Before building a fireplace

Do you want to add a fireplace to your interior? We can already guess what your first question is: “Where do I start?” You may be good with your hands, but building a fireplace is not the same as renovating a hardwood floor or building a wall. Not many handymen can boast that they built a fireplace in their home.

If you’re looking for a guide to build or renovate a fireplace, Marie-Pierre Dubois Petroff, architect by training, shows the steps to take in her book, La cheminée, plus de 120 réalisations.

From the beginning, she obligates you to ask the fundamental question. Do you want a central fireplace, a fireplace connected to the wall, one that is built-in or suspended? Or do you want to install it in a corner of the bedroom, the kitchen or the living room?


All these fireplaces have their have their decorative charm, but each one imposes its limits on renovators, due to their location and the structure of the building, especially if the idea is to add a fireplace in an existing room. Questions arise as to the evacuation of the smoke, the air intake, the heat radiation if the fireplace is more oriented towards heating than the spectacle of the burning flames.

Many factors must be taken into consideration. For example, the dimensions of the room determine the choice of fireplace for efficiency reasons. There’s no two ways about it: renovators have to remain patient.


There are no shortcuts in building a fireplace. Calculation mistakes can cause problem after problem. Two examples: if the duct is too wide, the smoke tends to return to the ground, which reduces the draw effect; if a door is located to close to the fireplace, the slightest movement could cause a breeze that destabilizes the flames.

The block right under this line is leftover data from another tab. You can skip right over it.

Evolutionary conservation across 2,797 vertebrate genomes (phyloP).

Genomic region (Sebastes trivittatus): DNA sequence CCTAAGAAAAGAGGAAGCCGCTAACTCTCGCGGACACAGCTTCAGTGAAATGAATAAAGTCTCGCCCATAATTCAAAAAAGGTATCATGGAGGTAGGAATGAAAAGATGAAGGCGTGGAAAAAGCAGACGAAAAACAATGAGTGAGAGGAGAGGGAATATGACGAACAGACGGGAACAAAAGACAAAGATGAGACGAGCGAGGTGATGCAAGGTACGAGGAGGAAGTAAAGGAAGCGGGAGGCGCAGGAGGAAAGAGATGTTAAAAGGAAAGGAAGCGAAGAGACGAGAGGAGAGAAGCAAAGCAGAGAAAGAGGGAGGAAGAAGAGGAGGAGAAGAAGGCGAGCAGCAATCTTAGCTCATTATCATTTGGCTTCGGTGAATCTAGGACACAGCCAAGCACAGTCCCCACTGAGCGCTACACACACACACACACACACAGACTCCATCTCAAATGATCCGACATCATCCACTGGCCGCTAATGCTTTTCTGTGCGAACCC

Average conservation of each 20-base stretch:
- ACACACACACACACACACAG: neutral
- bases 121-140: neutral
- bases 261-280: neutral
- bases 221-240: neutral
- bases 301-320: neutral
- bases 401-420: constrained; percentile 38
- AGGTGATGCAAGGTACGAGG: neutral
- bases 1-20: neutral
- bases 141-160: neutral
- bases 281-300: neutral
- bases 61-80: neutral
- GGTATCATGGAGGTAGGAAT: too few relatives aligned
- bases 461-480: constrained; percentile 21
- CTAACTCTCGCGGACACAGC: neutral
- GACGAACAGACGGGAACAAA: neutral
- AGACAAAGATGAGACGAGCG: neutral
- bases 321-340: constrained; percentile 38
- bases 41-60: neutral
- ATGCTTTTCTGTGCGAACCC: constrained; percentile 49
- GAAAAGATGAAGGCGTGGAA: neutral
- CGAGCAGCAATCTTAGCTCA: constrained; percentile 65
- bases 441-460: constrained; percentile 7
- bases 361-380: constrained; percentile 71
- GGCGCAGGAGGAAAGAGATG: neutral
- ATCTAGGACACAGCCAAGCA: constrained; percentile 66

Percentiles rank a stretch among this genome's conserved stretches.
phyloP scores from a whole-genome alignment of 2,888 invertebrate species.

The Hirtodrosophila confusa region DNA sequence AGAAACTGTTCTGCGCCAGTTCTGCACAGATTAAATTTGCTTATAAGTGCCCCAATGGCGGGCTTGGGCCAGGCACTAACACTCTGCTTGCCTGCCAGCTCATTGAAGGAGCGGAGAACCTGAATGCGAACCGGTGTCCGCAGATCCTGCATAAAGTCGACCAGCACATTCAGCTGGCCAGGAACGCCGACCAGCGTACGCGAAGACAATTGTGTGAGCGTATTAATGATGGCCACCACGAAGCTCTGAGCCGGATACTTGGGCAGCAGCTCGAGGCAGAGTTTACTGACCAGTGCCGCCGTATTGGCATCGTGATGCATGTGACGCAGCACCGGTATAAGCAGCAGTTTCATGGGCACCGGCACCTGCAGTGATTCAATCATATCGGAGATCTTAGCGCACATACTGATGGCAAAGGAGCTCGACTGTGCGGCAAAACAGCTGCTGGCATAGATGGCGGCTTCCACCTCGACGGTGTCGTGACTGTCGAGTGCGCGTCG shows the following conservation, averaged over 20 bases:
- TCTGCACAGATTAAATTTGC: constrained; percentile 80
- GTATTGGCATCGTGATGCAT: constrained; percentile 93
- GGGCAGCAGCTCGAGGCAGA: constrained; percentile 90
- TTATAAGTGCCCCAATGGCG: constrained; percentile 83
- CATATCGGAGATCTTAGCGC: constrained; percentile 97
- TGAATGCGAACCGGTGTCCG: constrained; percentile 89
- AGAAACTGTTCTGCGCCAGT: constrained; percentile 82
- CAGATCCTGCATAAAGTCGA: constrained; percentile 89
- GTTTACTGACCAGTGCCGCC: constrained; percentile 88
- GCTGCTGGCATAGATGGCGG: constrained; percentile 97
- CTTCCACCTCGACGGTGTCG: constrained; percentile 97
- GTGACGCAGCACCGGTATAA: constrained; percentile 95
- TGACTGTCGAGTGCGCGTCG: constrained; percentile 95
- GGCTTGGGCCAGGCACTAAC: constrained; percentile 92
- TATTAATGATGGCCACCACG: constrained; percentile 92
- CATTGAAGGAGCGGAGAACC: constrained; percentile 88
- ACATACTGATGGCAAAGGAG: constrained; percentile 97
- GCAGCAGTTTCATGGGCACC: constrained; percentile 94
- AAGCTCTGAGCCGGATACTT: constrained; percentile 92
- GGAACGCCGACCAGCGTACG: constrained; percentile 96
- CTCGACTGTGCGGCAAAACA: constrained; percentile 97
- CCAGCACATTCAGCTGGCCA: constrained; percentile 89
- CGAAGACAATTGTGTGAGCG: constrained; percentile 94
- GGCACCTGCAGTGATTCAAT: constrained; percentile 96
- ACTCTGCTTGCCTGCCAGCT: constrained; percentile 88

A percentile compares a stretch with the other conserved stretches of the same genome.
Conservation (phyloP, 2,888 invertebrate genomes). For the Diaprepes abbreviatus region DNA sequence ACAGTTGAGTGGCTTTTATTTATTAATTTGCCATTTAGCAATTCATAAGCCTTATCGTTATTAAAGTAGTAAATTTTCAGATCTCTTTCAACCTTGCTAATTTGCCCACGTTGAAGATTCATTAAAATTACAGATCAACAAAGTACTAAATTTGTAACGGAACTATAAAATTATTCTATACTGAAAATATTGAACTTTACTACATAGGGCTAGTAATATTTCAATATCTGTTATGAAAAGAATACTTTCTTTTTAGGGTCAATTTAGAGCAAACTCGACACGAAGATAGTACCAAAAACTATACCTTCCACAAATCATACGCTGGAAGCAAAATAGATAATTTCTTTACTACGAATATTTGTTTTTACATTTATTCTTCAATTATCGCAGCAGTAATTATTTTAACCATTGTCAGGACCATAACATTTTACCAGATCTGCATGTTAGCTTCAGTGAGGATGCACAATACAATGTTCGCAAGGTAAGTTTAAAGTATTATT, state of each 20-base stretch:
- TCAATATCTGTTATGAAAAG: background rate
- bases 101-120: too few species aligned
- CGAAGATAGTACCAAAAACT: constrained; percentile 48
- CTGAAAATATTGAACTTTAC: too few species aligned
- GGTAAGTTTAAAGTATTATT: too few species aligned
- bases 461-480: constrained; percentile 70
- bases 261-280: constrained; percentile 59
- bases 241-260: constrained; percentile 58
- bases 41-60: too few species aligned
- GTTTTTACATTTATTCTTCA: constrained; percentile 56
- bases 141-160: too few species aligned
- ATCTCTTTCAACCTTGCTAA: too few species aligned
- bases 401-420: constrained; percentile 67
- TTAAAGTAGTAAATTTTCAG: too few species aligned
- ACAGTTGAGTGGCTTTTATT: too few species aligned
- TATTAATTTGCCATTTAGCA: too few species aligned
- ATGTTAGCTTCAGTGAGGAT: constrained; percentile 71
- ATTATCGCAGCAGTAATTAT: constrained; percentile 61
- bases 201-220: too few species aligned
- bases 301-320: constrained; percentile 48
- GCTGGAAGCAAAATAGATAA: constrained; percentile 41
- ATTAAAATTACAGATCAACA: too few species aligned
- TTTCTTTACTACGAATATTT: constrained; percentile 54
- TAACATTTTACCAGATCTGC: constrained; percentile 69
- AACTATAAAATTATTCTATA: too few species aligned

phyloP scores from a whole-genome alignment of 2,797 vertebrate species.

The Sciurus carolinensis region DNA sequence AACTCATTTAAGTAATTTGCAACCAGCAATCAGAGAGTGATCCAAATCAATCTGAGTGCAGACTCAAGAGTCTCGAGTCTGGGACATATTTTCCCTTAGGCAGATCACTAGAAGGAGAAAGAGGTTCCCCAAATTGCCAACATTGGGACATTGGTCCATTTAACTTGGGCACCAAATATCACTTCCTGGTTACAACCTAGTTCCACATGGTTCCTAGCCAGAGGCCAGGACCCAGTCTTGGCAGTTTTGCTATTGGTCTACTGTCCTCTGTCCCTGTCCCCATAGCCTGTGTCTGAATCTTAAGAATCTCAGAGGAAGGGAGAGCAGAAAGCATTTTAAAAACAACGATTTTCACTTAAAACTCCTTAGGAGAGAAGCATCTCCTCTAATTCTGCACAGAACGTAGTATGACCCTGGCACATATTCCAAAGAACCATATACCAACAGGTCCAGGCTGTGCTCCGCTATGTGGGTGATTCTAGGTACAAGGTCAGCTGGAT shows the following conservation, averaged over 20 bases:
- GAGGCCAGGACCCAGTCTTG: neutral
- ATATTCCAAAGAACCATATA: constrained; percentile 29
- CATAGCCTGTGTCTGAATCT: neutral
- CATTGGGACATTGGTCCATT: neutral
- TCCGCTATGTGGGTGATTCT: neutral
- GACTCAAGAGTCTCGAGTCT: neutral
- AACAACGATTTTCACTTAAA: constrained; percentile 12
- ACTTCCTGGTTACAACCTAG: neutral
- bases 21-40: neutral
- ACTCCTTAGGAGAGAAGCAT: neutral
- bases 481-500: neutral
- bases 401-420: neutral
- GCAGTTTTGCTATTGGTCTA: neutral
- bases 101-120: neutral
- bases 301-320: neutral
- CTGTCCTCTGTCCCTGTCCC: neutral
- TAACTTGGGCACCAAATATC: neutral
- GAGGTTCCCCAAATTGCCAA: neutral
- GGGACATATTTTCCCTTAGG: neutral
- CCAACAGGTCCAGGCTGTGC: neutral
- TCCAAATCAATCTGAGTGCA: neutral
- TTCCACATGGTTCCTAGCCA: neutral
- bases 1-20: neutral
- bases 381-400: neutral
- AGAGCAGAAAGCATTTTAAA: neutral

Does it bother if you the ducts and hood are visible? If so, they will have to be recessed, which gives a whole other effect to the work.

Building a fireplace requires many calculations if you don’t want to end up with inefficient heating. You have to ensure an adequate proportion between the various components of the fireplace, between the fireplace and the duct, between the opening of the fireplace and the opening of the duct. In her book, Ms. Dubois Petroff provides the calculation rules to succeed.


Among all the works consulted, the one by Ms Dubois Petroff is the most complete. Everything is finely detailed. However, Making Mantels de David Getts is more technical, due to the numerous extremely detailed sketches, explanatory photos, list of required tools (surprisingly short) and information on the smallest details, such as mouldings and friezes.

For additional information, visit specialized sites, like the ones below.

If you prefer to call an expert, this information will help you to make an enlightened decision and ensure that everything will be done the right way.


La cheminée, plus de 120 réalisations, collection recettes d’architecte, Marie-Pierre Dubois Petroff, Massin, 2009, 95 pages

Making Mantels, David Getts, Linden Publishing Fresno, 2002, 200 pages

Fireplace and mantel ideas, John Lewman (design, build and install your dream fireplace mantel) Fox Chapel Publishing, 2004, 129 pages